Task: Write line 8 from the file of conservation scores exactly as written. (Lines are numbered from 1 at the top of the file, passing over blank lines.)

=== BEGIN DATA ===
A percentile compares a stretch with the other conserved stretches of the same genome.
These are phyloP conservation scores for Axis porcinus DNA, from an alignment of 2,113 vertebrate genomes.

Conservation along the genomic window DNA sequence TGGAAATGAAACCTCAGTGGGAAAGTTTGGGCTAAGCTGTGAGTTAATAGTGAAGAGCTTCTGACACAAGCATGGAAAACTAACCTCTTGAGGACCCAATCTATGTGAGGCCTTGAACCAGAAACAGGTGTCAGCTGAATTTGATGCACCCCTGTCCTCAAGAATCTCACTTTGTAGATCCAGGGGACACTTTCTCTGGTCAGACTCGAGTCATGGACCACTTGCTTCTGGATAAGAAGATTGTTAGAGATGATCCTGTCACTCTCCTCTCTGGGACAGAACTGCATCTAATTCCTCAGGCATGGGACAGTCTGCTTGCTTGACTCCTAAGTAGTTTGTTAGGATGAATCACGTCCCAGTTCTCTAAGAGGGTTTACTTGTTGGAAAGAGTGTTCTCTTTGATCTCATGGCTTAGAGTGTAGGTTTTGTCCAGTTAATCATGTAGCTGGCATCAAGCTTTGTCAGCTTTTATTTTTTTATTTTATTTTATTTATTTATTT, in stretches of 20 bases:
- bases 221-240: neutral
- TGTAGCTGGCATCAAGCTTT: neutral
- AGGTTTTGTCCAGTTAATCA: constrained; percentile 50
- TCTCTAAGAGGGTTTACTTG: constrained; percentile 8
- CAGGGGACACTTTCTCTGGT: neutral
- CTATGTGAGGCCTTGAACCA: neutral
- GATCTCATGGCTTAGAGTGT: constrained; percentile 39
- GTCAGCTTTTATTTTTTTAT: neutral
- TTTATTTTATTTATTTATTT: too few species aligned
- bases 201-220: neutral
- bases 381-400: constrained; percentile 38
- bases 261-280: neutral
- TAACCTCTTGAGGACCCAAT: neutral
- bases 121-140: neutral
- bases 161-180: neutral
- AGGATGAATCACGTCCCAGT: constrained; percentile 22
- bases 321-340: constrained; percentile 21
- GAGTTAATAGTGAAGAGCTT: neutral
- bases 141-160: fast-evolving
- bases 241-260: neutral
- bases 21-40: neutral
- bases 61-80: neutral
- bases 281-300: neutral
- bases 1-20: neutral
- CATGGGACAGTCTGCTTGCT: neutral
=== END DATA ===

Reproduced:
- CAGGGGACACTTTCTCTGGT: neutral